AT LEAST 23 people have been found dead - nine hanging from a bridge and 14 decapitated - across the Texas border in the city of Nuevo Laredo, authorities and residents said.
The latest massacres are part of a continuing battle between the paramilitary group known as the Zetas and the Sinaloa cartel, experts said. The violence appears to be part of a strategy by the Sinaloa cartel to disrupt one of the most lucrative routes for drug smugglers by bringing increased attention from the federal government, according to a security expert and a US investigator.
''The group implicated in this massacre, presumably the Sinaloa cartel, should feel satisfied,'' said Alejandro Hope, a former Mexican intelligence official and security analyst writing in the online political portal Political Animal. ''They went to their rival's territory, killed 35 people, were able to get the federal government to mobilise additional troops in the backyard of their nemesis, presumably the Zetas. It's made their lives more difficult without paying a price.''
It has been another bloody week in Mexico, with killings reported across the country, including four journalists in the Gulf Coast state of Veracruz, and 12 people - 10 gunmen and two soldiers - in the western state of Sinaloa. In all those locations, the clashes appear to be between the Sinaloa cartel and the Zetas.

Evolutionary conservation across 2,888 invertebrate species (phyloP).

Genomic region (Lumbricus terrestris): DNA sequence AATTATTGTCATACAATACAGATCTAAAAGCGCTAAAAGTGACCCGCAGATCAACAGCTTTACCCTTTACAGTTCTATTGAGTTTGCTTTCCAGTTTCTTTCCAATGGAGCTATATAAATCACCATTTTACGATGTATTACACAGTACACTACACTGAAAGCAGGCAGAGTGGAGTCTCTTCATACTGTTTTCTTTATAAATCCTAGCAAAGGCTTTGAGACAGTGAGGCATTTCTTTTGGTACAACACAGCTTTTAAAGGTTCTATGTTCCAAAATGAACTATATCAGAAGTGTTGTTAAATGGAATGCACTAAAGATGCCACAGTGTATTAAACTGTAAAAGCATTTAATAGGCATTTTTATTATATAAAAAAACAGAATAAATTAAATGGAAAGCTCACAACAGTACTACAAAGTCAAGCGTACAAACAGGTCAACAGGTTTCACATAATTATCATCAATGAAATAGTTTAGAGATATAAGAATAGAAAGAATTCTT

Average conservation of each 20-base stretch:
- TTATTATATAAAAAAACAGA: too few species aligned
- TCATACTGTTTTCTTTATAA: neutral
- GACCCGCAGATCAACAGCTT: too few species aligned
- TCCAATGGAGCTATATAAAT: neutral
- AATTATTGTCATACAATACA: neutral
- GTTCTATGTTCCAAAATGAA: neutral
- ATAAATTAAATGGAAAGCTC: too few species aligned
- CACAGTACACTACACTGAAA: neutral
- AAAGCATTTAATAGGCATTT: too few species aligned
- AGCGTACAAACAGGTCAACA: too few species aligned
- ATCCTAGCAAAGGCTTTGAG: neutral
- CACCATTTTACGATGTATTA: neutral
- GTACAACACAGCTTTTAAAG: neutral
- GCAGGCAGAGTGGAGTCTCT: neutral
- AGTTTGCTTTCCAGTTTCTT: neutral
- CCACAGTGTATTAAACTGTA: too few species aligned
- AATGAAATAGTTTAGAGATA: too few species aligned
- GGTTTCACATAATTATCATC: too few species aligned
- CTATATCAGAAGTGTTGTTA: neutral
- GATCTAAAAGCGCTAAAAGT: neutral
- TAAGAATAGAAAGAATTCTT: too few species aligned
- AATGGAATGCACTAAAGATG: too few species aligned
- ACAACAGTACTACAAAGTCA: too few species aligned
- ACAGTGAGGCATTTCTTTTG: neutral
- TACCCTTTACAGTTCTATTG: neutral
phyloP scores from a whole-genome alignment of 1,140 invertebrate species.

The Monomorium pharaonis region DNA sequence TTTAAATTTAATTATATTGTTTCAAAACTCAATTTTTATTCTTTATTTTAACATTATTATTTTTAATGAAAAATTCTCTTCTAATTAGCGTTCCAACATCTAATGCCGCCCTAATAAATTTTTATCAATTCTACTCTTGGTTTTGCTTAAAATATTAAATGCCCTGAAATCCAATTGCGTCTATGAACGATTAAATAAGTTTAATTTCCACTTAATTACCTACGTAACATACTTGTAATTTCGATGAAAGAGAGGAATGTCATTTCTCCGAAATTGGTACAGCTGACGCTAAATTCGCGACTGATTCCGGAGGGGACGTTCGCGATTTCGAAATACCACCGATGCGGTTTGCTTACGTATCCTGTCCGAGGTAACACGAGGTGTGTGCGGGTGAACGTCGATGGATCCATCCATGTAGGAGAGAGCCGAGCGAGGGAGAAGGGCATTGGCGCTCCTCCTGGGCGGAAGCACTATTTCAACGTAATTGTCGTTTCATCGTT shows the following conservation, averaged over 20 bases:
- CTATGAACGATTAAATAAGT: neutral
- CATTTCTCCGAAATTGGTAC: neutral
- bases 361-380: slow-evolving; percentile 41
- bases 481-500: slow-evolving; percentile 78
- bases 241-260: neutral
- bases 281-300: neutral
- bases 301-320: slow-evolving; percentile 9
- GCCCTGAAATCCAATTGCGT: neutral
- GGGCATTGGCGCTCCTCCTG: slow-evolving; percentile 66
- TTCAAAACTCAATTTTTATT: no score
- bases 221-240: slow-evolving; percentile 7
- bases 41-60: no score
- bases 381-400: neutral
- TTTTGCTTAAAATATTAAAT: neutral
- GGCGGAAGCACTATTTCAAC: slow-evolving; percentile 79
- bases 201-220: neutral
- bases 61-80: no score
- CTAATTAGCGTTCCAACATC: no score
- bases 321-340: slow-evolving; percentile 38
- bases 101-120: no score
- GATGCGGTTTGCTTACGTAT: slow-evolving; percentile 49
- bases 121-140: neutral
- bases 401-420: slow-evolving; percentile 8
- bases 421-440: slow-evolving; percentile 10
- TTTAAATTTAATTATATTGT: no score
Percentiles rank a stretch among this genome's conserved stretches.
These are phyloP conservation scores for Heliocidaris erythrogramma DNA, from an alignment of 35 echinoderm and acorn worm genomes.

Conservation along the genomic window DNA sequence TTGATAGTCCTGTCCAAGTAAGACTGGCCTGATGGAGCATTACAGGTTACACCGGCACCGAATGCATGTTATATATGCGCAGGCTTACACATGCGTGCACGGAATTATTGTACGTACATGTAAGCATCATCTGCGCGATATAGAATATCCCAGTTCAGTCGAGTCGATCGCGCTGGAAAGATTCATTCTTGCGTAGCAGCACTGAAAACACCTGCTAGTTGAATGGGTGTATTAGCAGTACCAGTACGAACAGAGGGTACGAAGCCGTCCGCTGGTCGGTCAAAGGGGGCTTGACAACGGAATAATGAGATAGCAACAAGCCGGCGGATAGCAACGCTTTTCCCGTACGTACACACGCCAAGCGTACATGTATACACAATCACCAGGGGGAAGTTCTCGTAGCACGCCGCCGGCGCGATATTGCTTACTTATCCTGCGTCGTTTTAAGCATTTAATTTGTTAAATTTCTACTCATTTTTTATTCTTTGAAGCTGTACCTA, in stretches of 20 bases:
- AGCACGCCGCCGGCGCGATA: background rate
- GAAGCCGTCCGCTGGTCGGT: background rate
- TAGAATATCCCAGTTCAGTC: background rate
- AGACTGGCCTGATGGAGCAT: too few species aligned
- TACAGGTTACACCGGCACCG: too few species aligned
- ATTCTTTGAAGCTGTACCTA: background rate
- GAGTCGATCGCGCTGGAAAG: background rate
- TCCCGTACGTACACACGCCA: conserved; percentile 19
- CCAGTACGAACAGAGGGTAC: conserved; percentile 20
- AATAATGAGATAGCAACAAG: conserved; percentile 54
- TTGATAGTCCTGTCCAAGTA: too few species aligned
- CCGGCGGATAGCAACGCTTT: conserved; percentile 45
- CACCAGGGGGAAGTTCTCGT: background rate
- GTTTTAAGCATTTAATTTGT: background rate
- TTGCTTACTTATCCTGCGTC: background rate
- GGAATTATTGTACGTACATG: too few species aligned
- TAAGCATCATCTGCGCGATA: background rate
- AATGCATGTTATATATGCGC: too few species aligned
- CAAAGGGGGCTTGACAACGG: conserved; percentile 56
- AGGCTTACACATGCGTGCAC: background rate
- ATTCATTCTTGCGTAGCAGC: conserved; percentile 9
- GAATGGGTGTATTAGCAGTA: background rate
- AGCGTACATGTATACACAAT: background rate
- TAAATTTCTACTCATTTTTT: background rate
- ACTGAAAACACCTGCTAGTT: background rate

With the presidential election in July, the killings ''will likely increase in the weeks to come as both sides battle for attention and to intimidate one another,'' said a US investigator, speaking on condition of anonymity. ''This is as much about controlling territory as it is about political positioning before the election.''
One Nuevo Laredo resident said she had reached her limit. She and her husband decided to do what hundreds of others have already done: ''We're moving to Texas.''
The two cartels are fighting for control of the corridor that leads into Interstate 35, known as one of the most lucrative routes for smugglers.
Meanwhile, the number of killings in Ciudad Juarez has fallen by more than 40 per cent - although it continues to be the most violent city in Mexico, states the federal government.
In April, 106 people were killed in Juarez, said New Mexico State University librarian Molly Molloy, who keeps a count based on media reports. This year, 408 people have been killed, an average of 3.4 per day. Since the beginning of 2008, at least 10,493 have been killed, an average of 6.6 people per day, she said.
The Dallas Morning News